Consumer Review Fairness Act Prohibits Contracts Banning Bad Reviews

January 26, 2017
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With Consumer Review Fairness Act Passed, Online Reviews to Become More Credible in 2017

Online reviews are poised to become more credible in the New Year. Former President Barack Obama recently signed the Consumer Review Fairness Act of 2016 into law. The new law prevents businesses from contractually prohibiting consumers from posting negative online reviews.Consumer Review Fairness Act 2016The new law addresses the increasing use of consumer agreements to deter negative criticism via websites like Yelp. In basic terms, non-disparagement clauses impose monetary or other penalties on customers who post negative online reviews about a company’s products or services. In one highly publicized case, a New York hotel required couples that rented its wedding facility to sign a contract stating that they would be required to pay a $500 fine for every negative review posted by the couple or their guests.

Cracking Down on Non-Disparagement Clauses

The Consumer Review Fairness Act of 2016 voids a provision of a form contract if such provision:

  • Prohibits or restricts the ability of an individual who is a party to the form contract to engage in a covered communication;
  • Imposes a penalty or fee against an individual who is a party to the form contract for engaging in a covered communication; or
  • Transfers or requires an individual who is a party to the form contract to transfer to any person any intellectual property rights in review or feedback content, with the exception of a non-exclusive license to use the content, that the individual may have in any otherwise lawful covered communication about such person or the goods or services provided by such person.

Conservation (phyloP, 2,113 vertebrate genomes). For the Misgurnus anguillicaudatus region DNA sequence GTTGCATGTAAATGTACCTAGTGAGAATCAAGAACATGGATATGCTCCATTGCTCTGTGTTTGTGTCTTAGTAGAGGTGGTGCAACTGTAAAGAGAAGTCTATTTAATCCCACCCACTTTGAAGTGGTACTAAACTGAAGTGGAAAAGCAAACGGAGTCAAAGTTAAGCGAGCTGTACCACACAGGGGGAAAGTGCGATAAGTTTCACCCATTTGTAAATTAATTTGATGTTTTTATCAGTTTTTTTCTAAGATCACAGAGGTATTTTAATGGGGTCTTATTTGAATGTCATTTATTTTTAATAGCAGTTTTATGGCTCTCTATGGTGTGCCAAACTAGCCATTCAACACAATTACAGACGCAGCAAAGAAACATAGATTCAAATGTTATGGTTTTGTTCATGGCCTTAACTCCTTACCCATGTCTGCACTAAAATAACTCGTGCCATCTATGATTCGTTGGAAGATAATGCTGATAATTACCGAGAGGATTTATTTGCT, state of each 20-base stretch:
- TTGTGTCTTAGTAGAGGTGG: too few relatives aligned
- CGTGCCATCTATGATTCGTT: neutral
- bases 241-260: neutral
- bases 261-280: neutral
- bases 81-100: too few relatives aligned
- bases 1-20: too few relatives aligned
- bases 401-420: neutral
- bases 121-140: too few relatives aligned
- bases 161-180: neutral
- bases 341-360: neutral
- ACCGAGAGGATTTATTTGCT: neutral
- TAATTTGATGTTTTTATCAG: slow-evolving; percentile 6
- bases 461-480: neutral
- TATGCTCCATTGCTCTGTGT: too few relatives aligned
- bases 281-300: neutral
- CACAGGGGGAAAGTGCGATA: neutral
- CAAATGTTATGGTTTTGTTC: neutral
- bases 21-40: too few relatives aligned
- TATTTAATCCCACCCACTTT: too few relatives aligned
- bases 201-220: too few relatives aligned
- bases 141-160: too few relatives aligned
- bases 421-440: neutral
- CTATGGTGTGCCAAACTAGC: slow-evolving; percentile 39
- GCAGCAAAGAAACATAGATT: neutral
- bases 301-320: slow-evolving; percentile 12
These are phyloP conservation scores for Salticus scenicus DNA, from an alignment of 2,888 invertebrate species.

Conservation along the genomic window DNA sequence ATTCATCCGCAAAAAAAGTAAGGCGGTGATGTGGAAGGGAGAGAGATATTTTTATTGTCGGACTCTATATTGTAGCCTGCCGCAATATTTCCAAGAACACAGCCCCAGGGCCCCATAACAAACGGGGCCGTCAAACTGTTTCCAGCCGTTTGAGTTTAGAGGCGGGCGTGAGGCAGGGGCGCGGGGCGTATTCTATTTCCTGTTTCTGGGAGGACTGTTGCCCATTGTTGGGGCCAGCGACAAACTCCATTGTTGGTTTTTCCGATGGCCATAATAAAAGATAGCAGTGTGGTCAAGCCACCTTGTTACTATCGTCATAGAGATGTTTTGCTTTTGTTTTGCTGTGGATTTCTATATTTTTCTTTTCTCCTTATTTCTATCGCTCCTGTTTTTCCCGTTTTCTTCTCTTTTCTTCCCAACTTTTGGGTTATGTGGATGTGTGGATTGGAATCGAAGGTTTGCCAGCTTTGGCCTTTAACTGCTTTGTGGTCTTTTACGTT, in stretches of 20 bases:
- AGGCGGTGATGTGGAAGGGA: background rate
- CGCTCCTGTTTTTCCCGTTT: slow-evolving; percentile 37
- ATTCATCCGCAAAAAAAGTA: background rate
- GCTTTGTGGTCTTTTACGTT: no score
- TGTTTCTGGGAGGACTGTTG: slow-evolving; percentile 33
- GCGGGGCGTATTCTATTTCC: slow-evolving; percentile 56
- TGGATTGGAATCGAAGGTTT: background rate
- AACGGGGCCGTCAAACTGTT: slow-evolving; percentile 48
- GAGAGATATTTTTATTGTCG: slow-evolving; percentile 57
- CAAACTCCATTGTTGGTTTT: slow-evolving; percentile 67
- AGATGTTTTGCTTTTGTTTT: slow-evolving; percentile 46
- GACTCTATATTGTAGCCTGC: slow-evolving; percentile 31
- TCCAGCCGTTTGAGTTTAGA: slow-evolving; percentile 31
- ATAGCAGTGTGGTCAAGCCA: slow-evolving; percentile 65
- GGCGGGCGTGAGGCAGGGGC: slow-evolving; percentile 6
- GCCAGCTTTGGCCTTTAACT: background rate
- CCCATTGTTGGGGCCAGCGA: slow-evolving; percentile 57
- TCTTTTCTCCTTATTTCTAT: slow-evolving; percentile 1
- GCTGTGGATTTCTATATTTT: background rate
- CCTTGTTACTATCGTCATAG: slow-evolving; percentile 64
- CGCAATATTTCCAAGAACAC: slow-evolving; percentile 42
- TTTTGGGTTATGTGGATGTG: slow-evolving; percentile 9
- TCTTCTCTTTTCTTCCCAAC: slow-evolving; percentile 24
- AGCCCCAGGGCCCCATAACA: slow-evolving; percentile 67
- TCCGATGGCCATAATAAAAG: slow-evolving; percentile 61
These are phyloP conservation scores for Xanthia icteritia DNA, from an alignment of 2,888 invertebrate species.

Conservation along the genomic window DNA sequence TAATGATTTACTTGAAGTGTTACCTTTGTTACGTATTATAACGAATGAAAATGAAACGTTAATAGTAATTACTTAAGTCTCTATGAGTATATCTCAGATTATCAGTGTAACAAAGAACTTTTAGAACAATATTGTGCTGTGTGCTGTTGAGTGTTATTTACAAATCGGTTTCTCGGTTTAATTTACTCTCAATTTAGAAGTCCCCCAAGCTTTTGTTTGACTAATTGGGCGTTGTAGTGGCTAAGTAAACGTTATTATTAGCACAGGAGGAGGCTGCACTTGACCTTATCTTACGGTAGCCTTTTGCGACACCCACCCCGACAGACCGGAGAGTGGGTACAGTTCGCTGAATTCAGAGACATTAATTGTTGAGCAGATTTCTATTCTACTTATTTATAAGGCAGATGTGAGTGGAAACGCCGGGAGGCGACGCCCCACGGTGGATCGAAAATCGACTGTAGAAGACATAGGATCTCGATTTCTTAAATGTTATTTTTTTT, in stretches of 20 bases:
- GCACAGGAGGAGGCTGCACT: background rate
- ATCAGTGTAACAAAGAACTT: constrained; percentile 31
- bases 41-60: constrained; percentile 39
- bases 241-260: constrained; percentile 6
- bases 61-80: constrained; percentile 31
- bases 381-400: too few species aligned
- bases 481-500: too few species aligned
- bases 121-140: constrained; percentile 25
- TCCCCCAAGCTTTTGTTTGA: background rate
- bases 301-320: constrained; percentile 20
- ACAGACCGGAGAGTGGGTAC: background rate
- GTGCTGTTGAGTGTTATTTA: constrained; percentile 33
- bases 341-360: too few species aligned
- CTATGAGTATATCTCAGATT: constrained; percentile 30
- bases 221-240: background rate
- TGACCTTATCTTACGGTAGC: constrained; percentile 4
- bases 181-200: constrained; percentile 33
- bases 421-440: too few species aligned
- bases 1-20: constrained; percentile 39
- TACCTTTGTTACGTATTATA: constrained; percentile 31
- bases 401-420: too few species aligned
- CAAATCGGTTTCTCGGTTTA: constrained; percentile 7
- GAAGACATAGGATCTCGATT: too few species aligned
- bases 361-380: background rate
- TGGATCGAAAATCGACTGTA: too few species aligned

Under the law, a “covered communication” is defined as “a written, oral, or pictorial review, performance assessment of, or other similar analysis of, including by electronic means, the goods, services, or conduct of a person by an individual who is party to a form contract with respect to which such person is also a party.”

Limitations and Enforcement of Consumer Review Fairness Act

Businesses should be aware that the Consumer Review Fairness Act only applies the non-disparagement clauses in consumer contracts and not other types of business agreements. For instance, the Act expressly states it does not apply to employer-employee or independent contractor contracts. It also does not interfere with civil actions for defamation, libel, or slander; a party’s right to establish terms and conditions for content created by an employee or independent contractor; or a party’s right to remove or refuse to display content that contains personal information or obscene or inappropriate material.

The Federal Trade Commission (FTC) is empowered to penalize violators under its authority to prevent deceptive trade practices and unfair competition. On the state level, attorneys general are also authorized to bring actions under the new law.

The Consumer Review Fairness Act mandates that the FTC publish best practices for compliance within 60 days of the its enactment. We encourage businesses to check back for updates.

Do you have any questions about the Consumer Review Fairness Act or how it may affect you? Would you like to discuss the matter further? If so, please contact me, Dennis Linken, at 201-806-3364.